Common seadragons (also known as weedy seadragons) are some of the most bizarre,
fantastical creatures in the sea.

We might as well be on Mars for all the good my marine biology training is doing me right now. What's that spiky fish in the convict suit? With severe angles, knifelike fins and a protruding Pinocchio nose, it resembles a cross between an alien fighting machine and a cartoon character. Genus and species of the cloud of pink fish? No clue. Pouring down from above in the hundreds, they must be the rain that nourishes this thriving garden of sponges in Crayola-bright colors. And what's the blue-chinned, thick-lipped piscine oddity that slips furtively among 3-foot-high, peach-hued candy-cane-shaped things? It's a scene straight out of a Dr. Seuss story. I don't recognize any of the players on the stage, and my ignorance is bliss. Who wants to travel 9,000 miles to see the same old things?

Tasmania is a place "like nowhere else on Earth," the brochures claim. It's a lofty boast, but from where I swim, awash in the weird and wonderful 125 feet below the surface of the Tasman Sea, I must agree.
Off the Radar

Waterfall Bay on the Tasman Peninsula is home to some of the best temperate-water diving on the planet.
The goal was to broaden our dive horizons by jumping off the beaten path. In Tasmania we were destined to succeed big time. Tucked beneath the bulk of mainland Australia, this island serves up some of the world's best temperate-water diving.

The seed of inspiration for a trek to Tassie was planted 20 years ago by photos I saw in National Geographic — pictures of strange creatures, shadowy kelp forests and invertebrate-plastered rocky reefs under a heaving ocean and towering sea cliffs. It took a while to reach these distant shores, but we're finally here, down under the land down under. Irrefutable proof of our location are the road signs we passed on yesterday's drive from Hobart, the capital, to Eaglehawk Neck, warning of crossing Tasmanian devils. Further corroboration is the tiny red handfish now posing in front of my camera. It's one of the world's rarest fish; the Australian Department of the Environment estimates that fewer than 1,000 exist in the wild, and they're all in Tasmania. It's a real beauty, even if it appears to have a bad case of measles. But it seems happy enough as it walks stiffly along the bottom on scarlet-fingered fins.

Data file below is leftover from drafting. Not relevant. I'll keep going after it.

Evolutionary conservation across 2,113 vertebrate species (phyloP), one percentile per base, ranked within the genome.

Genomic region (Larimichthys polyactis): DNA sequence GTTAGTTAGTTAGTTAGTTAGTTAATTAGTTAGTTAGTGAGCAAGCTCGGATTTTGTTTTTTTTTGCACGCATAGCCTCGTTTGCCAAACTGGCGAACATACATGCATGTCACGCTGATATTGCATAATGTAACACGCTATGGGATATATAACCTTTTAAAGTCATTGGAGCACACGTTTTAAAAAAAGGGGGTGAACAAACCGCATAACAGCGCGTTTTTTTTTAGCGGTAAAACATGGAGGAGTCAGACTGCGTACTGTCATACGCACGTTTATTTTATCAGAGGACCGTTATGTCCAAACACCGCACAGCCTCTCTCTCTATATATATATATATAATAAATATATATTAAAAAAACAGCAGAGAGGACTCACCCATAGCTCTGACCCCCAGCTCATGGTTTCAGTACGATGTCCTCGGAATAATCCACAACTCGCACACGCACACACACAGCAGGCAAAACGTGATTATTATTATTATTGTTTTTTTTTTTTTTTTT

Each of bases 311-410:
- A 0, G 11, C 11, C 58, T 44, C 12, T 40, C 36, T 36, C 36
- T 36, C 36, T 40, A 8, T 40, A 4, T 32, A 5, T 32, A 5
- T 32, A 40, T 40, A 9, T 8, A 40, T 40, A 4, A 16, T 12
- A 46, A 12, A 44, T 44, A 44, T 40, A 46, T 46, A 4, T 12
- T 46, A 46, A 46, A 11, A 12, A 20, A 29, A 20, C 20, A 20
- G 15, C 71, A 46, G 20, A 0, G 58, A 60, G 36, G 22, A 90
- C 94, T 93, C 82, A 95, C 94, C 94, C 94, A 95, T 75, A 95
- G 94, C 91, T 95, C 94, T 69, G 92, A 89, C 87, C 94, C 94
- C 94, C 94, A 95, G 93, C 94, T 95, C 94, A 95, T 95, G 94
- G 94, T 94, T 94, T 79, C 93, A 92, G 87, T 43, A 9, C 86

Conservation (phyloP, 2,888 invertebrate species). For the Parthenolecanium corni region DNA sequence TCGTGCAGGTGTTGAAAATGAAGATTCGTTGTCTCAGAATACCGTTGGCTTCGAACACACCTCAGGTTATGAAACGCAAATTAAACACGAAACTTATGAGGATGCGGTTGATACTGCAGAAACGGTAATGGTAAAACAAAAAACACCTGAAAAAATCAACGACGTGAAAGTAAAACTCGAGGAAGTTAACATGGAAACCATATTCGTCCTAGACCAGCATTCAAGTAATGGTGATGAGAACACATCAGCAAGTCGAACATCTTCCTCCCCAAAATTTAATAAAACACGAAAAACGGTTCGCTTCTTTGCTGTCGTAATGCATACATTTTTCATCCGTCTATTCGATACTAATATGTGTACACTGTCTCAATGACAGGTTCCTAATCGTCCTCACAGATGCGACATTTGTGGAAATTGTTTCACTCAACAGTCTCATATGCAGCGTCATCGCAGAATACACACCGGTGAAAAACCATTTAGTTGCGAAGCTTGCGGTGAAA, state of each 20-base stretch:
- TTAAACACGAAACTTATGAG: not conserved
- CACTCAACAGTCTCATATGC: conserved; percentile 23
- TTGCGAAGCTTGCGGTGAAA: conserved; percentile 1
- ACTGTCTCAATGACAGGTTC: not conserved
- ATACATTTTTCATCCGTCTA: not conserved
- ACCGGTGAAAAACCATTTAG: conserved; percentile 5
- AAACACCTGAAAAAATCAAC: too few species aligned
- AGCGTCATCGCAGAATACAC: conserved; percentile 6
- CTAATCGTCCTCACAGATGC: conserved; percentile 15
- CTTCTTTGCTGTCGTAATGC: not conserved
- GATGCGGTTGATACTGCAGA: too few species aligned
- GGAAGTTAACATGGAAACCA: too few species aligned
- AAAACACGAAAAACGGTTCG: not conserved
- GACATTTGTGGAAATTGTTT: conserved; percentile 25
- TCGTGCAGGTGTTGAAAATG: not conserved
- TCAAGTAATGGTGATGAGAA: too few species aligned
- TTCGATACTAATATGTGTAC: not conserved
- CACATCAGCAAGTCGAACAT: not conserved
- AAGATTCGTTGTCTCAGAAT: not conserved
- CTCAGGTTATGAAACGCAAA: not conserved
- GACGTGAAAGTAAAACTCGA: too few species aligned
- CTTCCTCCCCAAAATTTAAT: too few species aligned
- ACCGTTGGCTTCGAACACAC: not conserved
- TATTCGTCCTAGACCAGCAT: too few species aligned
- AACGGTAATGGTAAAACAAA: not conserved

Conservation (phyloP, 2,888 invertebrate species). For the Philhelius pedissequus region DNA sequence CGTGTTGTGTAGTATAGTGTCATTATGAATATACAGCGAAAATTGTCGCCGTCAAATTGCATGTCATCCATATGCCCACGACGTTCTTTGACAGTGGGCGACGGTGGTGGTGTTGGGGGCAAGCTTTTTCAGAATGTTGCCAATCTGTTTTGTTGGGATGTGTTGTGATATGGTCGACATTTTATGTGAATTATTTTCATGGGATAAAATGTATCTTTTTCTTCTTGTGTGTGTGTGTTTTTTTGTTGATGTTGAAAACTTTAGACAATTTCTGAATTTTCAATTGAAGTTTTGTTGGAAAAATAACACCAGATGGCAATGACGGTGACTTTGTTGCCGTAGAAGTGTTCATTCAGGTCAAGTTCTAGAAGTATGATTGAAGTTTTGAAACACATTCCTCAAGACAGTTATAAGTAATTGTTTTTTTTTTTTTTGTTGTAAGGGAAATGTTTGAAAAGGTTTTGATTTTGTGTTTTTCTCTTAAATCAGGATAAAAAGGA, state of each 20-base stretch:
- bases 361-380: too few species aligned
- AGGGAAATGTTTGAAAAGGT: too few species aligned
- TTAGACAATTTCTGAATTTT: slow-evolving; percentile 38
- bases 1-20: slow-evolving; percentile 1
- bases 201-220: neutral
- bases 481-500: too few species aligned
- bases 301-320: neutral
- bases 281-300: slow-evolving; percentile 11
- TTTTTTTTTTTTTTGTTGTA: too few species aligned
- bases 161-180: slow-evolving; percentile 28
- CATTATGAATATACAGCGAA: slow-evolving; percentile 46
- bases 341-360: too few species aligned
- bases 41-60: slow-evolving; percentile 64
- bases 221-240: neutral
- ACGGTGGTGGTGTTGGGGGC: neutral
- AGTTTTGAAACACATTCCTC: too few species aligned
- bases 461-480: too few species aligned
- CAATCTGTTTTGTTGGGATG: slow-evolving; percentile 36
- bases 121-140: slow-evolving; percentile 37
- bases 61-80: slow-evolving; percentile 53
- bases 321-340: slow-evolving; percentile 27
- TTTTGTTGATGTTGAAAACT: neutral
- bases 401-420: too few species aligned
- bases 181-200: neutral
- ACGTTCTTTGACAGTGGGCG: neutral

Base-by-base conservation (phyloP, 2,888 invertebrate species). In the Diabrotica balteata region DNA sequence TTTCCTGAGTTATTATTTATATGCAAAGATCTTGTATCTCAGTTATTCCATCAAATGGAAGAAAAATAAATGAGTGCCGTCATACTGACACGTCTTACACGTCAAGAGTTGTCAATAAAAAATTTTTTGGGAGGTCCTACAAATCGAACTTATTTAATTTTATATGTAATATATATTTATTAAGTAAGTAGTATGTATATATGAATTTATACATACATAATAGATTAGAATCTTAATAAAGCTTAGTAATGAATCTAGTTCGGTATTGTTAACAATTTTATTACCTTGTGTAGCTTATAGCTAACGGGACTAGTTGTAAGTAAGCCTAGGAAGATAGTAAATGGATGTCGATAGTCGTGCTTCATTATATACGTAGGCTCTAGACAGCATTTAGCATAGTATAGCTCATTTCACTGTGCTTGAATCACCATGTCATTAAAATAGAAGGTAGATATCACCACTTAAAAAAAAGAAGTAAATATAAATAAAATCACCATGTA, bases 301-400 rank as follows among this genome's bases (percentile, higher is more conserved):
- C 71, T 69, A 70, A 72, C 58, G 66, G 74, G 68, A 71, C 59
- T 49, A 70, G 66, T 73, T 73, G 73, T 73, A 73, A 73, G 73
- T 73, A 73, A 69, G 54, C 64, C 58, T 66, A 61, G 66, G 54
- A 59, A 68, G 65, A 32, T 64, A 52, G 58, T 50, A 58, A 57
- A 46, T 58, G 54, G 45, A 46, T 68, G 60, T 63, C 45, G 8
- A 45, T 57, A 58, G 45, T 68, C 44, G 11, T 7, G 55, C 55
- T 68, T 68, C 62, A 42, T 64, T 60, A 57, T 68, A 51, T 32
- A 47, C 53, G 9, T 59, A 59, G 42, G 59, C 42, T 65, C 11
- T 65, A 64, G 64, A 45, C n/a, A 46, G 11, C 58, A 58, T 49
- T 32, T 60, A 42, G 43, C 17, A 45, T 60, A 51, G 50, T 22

The red handfish is a critically endangered anglerfish found only in Tasmania. It walks along the bottom on its modified handlike pectoral and pelvic fins.

It took Mick Baron's eagle eyes to find the cryptic beast hiding among a surge-tossed tangle of algae 15 feet deep in Frederick Henry Bay. Baron gives me a good-natured ribbing while we're celebrating after the dive. "Sneaky little buggers," he said. "Reckon you'd have found it on your own?"

"Not in a hundred years," I answer unequivocally.

"That's about average," Baron continues. "Takes a while to figure them out. You're off to a good start having seen a handfish already." With a combined 75 years of diving between them, Baron and his business partner, Karen Gowlett-Holmes, know a thing or two about this unique corner of the underwater world.
Touring the Tasman Peninsula

The propeller of the SS Nord
From our base in Pirates Bay we head south along a remarkably rugged coastline into Munro Bight to dive the wreck of the SS Nord. One of Tassie's signature dives, this 290-foot cargo steamship sank in 1915 during a brutal storm. We're smack dab in the middle of the "roaring forties," where gale-force westerly winds and punishing waves have a long history of wreaking havoc on vessels plying these extreme southern latitudes. But today's June weather is lovely — 60°F under the bluest of skies with just a gentle breeze — and my wife, Melissa, and I thoroughly enjoy surveying this sleeping giant from a past age. It rests upright on a sandy bottom at 130 feet. Our 28 percent nitrox is put to good use, extending our bottom time at the stern. The Nord's enormous rudder and propeller are the prime photo attractions, glowing a soft yellowy orange in the blue-green gloom thanks to a patina of encrusting zoanthid anemones and sponges.